Friday, May 30, 2014

The Celtics, The Draft Lottery, And Time Loops

The Celtics are re-building around Rajon Rondo. But what if they change their plans?
By Jeremy Conlin (@jeremy_conlin)

"Time is a flat circle. Everything we've ever done or will do, we're going to do over again." -Nietzsche

In 2007, the Boston Celtics finished 24-58, the second-worst record in the league. Waiting for them in the draft that summer were Greg Oden and Kevin Durant, widely considered to be among the best 1-2 in any draft in over a decade. The Celtics had roughly a 39 percent chance at a top-two pick (which seems ridiculous, considering they had the 2nd-worst record, but that's beside the point). We all know what happened. Three teams (Portland, Seattle, and Atlanta) jumped Memphis (who had the worst record) into the top three, and Boston was left with the 5th pick.

The Celtics at the time had a rather disgruntled star in Paul Pierce. The Celtics had made the Eastern Conference Finals in 2002, but hadn't had nearly as much success since - they're playoff record over the next five years was 7-14, and they missed the playoffs in both 2006 and 2007. Pierce would turn 30 during the 2007-2008 season, so the Celtics decided a full-scale rebuild wasn't an option - by the time their young players were ready, Pierce would be too old to carry them. So instead of building for the future, they flipped the pick to Seattle for Ray Allen. A few weeks later, they traded their youngest, most valuable asset (Al Jefferson, who averaged a 16/11 in 2007) for Kevin Garnett. They had their "big three" and the rest, as they say, is history.

Does any of this sound familiar?

The 2014 Celtics finished 25-57, and feature a (reportedly) disgruntled star in Rajon Rondo. Rondo isn't quite as old as Pierce was (Rondo is only 27), but he's coming off a torn ACL. The Celtics didn't have quite as good odds for a top-two pick (tied for the fourth-worst record, it was roughly a 21 percent chance), but this 2014 draft is considered to have an especially strong top three, and Boston's odds for a top-three pick were a bit better - slightly over 33 percent. But we know what happened. Cleveland leapfrogged everybody and everyone else followed in order behind them, and Boston ends up with the sixth pick.

So here's the question - do we see a repeat of 2007?

The Celtics have a number of young assets - Jared Sullinger, last year's first-round pick Kelly Olynyk, two picks in this years draft (No's. 6 and 17), two picks next year (their own and the Clippers'), and two picks in 2016 (their own and Brooklyn's). They could package any number of those to try to acquire a second star to run with Rondo. In continuing the "time is a flat circle" theme, another star Minnesota big man seems to want to skip town and join a team where he has a better chance of making the playoffs.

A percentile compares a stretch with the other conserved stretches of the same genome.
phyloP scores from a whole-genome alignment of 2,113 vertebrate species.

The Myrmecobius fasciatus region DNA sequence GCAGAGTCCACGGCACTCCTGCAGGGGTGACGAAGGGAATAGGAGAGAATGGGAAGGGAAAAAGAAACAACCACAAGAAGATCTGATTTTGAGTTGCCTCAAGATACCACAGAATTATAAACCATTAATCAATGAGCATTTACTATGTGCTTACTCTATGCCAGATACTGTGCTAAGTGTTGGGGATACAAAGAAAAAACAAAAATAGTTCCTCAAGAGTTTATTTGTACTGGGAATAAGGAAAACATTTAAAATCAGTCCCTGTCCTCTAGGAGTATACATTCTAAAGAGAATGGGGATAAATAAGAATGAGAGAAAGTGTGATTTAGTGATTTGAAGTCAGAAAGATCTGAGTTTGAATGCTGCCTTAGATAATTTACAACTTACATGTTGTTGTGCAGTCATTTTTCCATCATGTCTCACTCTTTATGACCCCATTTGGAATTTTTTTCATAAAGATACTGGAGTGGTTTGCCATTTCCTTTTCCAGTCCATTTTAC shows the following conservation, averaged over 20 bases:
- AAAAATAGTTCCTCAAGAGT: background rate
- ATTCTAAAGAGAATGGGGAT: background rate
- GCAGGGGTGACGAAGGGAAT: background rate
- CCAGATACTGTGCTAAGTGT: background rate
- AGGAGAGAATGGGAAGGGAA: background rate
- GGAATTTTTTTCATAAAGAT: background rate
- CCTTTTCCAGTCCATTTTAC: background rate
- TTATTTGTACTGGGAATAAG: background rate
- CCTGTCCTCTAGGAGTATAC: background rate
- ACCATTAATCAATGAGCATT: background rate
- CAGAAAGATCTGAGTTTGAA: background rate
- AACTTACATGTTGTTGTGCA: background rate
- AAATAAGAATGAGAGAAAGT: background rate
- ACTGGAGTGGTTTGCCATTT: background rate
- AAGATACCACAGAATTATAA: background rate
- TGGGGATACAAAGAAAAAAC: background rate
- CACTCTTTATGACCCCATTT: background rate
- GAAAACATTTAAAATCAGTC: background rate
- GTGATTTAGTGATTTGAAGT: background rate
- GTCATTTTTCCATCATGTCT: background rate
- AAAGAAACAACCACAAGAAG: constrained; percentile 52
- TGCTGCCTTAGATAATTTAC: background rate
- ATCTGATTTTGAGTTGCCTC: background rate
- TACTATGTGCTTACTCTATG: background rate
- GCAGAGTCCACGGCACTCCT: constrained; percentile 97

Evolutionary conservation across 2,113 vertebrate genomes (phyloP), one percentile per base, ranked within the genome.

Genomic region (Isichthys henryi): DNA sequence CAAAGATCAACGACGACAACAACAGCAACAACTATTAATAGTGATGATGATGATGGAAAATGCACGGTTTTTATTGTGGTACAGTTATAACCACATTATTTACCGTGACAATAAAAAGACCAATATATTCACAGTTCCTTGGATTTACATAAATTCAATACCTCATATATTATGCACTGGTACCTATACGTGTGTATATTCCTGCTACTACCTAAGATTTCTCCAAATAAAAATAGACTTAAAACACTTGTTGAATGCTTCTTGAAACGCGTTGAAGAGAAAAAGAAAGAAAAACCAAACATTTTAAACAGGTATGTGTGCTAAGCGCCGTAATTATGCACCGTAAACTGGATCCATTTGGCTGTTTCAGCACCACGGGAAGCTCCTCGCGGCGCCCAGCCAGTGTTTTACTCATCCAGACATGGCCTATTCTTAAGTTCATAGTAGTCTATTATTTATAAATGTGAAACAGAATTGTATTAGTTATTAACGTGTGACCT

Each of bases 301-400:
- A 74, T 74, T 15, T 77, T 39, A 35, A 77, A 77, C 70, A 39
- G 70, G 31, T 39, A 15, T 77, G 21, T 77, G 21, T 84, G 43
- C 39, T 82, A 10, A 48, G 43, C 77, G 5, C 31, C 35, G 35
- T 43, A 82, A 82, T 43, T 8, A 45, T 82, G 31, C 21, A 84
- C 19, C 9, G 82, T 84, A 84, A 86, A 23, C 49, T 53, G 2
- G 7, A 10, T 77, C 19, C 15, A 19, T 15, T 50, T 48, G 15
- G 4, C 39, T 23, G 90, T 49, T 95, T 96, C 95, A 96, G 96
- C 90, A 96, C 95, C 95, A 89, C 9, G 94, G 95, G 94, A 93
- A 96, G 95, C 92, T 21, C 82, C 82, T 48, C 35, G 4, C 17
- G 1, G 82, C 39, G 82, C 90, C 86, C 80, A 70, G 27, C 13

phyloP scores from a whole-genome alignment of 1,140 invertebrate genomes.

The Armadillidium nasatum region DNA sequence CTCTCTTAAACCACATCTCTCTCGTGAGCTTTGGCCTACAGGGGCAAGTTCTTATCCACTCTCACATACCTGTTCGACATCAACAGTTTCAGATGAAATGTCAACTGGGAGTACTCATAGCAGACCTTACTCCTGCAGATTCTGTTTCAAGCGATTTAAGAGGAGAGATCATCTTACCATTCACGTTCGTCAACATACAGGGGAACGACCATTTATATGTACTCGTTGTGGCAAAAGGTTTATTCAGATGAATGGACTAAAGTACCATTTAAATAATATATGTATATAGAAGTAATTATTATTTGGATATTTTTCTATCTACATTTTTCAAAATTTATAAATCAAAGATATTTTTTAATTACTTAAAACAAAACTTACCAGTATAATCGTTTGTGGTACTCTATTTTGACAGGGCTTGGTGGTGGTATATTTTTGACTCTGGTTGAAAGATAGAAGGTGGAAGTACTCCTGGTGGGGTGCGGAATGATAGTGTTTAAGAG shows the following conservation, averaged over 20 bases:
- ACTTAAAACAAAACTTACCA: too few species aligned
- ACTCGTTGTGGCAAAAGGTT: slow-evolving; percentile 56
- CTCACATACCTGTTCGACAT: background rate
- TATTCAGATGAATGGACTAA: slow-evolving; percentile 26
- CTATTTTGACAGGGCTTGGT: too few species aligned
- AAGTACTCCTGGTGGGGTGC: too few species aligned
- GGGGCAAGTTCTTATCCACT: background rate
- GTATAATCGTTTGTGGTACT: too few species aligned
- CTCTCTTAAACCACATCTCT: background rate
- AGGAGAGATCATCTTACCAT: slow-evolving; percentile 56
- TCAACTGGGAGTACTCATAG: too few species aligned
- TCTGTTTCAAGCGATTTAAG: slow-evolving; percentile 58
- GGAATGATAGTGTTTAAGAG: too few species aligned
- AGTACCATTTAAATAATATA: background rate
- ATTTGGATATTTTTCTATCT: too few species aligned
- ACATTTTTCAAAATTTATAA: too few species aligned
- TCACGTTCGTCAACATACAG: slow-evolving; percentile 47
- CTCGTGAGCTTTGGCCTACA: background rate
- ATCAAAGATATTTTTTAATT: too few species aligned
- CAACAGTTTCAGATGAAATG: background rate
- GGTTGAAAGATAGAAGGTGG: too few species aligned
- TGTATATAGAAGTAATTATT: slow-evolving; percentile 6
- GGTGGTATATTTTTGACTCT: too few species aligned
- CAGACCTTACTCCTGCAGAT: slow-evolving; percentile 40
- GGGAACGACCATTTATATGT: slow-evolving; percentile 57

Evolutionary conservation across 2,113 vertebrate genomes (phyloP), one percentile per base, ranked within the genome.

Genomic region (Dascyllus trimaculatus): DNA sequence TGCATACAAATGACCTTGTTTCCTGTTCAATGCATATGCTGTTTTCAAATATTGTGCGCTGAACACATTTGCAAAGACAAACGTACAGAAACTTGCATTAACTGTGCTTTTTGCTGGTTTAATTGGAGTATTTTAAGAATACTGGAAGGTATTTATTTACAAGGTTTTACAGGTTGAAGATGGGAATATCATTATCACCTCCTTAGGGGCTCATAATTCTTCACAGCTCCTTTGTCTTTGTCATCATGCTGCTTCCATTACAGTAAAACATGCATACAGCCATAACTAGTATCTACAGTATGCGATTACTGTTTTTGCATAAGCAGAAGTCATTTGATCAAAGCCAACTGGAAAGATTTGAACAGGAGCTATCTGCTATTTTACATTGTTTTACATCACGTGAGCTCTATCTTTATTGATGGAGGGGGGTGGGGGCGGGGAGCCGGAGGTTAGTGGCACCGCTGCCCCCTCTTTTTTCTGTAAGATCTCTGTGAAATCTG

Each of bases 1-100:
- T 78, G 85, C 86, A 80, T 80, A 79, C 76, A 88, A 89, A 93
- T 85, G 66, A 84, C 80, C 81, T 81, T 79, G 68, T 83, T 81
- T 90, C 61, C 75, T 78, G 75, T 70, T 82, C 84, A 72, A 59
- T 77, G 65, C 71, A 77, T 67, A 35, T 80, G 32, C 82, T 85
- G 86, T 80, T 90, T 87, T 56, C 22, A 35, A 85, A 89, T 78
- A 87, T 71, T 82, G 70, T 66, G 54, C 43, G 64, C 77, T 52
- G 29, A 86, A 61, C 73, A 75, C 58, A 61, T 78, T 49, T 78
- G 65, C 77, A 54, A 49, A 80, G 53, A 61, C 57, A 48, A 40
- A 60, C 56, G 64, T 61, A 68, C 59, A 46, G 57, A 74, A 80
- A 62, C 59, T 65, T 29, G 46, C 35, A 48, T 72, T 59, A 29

For Boston, though, I don't think the No. 6 pick, Jared Sullinger, salary filler, and future picks is enough of a carrot to get Kevin Love. I think Minnesota would much rather try to land a 600-pound Marlin (one big asset) than two dozen trout (several smaller assets).

So what if Boston went the other way?

Instead of packaging their assets to find Rondo a running mate, what if they shipped Rondo out and went to a full-scale rebuild?

Let's assume the following scenario:

Cleveland thinks that they have a legitimate shot at re-signing LeBron, either this summer or next summer (whenever it is that he opts out of his contract - he has two Early Termination Options that he can exercise either after this season or after next season). On top of that, they assume that LeBron would rather play with veterans than young, still-developing players. Or that he'd rather play with teammates with postseason, or even better, championship experience. So, would Cleveland trade Kyrie Irving (and Anderson Varejao's waiveable contract) for Rajon Rondo and a few sweeteners (say, Boston's No. 17 pick this year, and the pick that Boston is owed from the Clippers in 2015)? Maybe not, but what if Boston threw in Keith Bogans waiveable contract and agreed to take back Jarrett Jack's albatross? There are a few kinks to be worked out, but the framework is in place.

What if Indiana wants to make a few changes this summer, and decides that (a) they want a point guard who can reliably create shots (something they currently lack), and (b) Lance Stephenson will be a bit too expensive for their tastes. Would they trade George Hill and a sign-and-trade'd Lance Stephenson for Rondo, Jeff Green, and Keith Bogans? They're already big - this would make them even bigger. Paul George would move back to shooting guard.

What about Rondo and Bogans to Sacramento for Carl Landry's ugly contract, Derrick Williams, and two of three from the group of Ben McLemore, the No. 8 pick in the 2014 draft, or Sacramento's 2015 No. 1 (let's say, with top-three protection)?

There are some deals out there. Whether or not Boston looks into them is the question. If they can't acquire Love (and it doesn't seem likely, at least right now), I think their best course of action would be to flip Rondo for the best package available.

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